• S1-2-3  Active fault, paleoearthquake, tectonic geomorphology, and surface processes
  • Convenor Honglin HE (China), Youli LI (CHina), Jie CHEN (China), Huiping ZHANG (China), Shenghua LI (China), Lewis OWEN (USA), Yasutaka IKEDA (Japan)
  • Introduction
    Seismic risk evaluation is mainly based on the seismic record, including both historical and instrumental earthquakes. The accuracy of the seismic risk evaluation then mainly relies on the integrity of seismic records, usually a record longer than one seismic cycle is necessary. Therefore, how to prolong the seismic record to more than one seismic cycle is very important to make an accurate seismic risk evaluation. Paleoseismology, a very useful method to prolong seismic record, is the study which aims to identify paleoearthquake preserved in these disrupted stratigraphic units and displaced landforms through paleo-seismological trenching and geomorphological analyses. The geomorphic features (mainly displaced linear or planar landforms) generated by surface ruptures and surface processes provides valuable information on how an earthquake along a given fault is characterized and whether those characteristics recur in prior earthquakes. Tectonic geomorphology form and evolve due to the alternation of co-seismic slip along fault and erosional processes operating on the topographic surface. It thus reflects not only on the repeating occurrence of slip along a fault but also on the degradational surface processes that modify its original shape. To properly constrain an earthquake’s along-fault slip distribution and subsequently a fault’ slip accumulation patterns from displaced geomorphic marks, the initial marker morphology needs to be inferred with confidence and a sound understanding of geomorphic response to prevailing climatic conditions, which alters this initial morphology, is required.
    In this session, we welcome contributions describing and critically discussing new ideas and different approaches to study paleoearthquake, tectonic geomorphology, and surface processes. We are particularly interested in studies applying new and innovative methodological or multidisciplinary approaches. We hope to assemble a broad program bringing together studies applying a variety of methods such as paleoseismic trenching, high-resolution coring, geophysical imaging, remote sensing, traditional tectonic geomorphology and digital tectonic geomorphology, as well as the application of earthquake geology and statistics in seismic hazard assessments. In addition, we encourage contributors illustrating and exploring the advances in dating paleoseismology, active tectonics, and surface processes.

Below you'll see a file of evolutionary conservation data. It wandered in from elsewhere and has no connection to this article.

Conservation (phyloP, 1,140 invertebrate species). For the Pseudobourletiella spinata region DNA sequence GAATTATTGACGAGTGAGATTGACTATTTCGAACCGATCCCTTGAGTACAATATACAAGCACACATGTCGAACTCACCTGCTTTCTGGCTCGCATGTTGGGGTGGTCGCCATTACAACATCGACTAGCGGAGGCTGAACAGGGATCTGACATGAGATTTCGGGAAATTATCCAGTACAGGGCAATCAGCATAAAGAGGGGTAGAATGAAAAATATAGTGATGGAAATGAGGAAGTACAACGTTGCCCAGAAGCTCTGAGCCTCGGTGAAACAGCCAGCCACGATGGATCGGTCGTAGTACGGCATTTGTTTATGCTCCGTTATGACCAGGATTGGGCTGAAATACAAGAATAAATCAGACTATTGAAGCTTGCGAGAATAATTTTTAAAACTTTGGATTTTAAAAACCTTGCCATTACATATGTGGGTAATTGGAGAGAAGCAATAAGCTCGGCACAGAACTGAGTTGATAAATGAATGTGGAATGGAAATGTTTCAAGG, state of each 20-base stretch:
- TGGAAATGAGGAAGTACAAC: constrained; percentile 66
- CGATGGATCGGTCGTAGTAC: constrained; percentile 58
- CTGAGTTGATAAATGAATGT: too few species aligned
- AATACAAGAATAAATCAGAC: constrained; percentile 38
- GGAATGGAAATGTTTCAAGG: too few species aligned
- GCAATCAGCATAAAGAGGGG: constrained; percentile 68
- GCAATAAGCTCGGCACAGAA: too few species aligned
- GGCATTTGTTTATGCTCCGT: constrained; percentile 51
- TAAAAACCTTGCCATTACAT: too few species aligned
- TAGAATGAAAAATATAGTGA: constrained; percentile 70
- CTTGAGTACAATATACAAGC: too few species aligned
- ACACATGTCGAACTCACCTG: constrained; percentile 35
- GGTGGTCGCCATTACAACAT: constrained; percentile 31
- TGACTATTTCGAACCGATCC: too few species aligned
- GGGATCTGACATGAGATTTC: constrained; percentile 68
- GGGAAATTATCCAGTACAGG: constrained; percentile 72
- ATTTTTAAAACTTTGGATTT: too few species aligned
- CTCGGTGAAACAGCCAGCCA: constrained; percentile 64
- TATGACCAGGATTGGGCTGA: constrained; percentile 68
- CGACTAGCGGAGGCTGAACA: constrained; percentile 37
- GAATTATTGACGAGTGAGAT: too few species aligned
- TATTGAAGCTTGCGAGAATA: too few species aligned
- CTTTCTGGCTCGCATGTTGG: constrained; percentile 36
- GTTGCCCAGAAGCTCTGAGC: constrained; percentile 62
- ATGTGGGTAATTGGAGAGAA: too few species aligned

• S1-2-4 Wenchuan earthquake sequence: a comprehensive understanding of its tectonic origin, physical processes, and hazard implications
  •  (United with S5-1-4)
  • Convenor Zhengkang SHEN (USA), Xiwei XU (China), Xiaofeng CUI (China)
  • Introduction
    Earthquake is the complex result under the mutual impact of multi-factors, which may involve issues of geodynamics, geochemistry, and other ambits. However, it is essentially the mechanical-instability and rupture of the rock. As the mechanical environment, the tectonic stress plays crucial role during the seismogenic and occurrence process of earthquake. This section focuses on the recent research on tectonic stress fields related to strong earthquakes, includes the development of in-situ stress measurement method and its implementation, the tectonic stress filed backgrounds for strong earthquakes, the stress accumulation during the seismogenic process, the dynamic change of stress field during the occurrence, the stress filed variations induced by strong earthquakes, as well as the multi-aspect influence from the tectonic stress changes. Contributions are not limited to Wenchuan earthquake, and the related researches for other strong earthquakes are also welcome.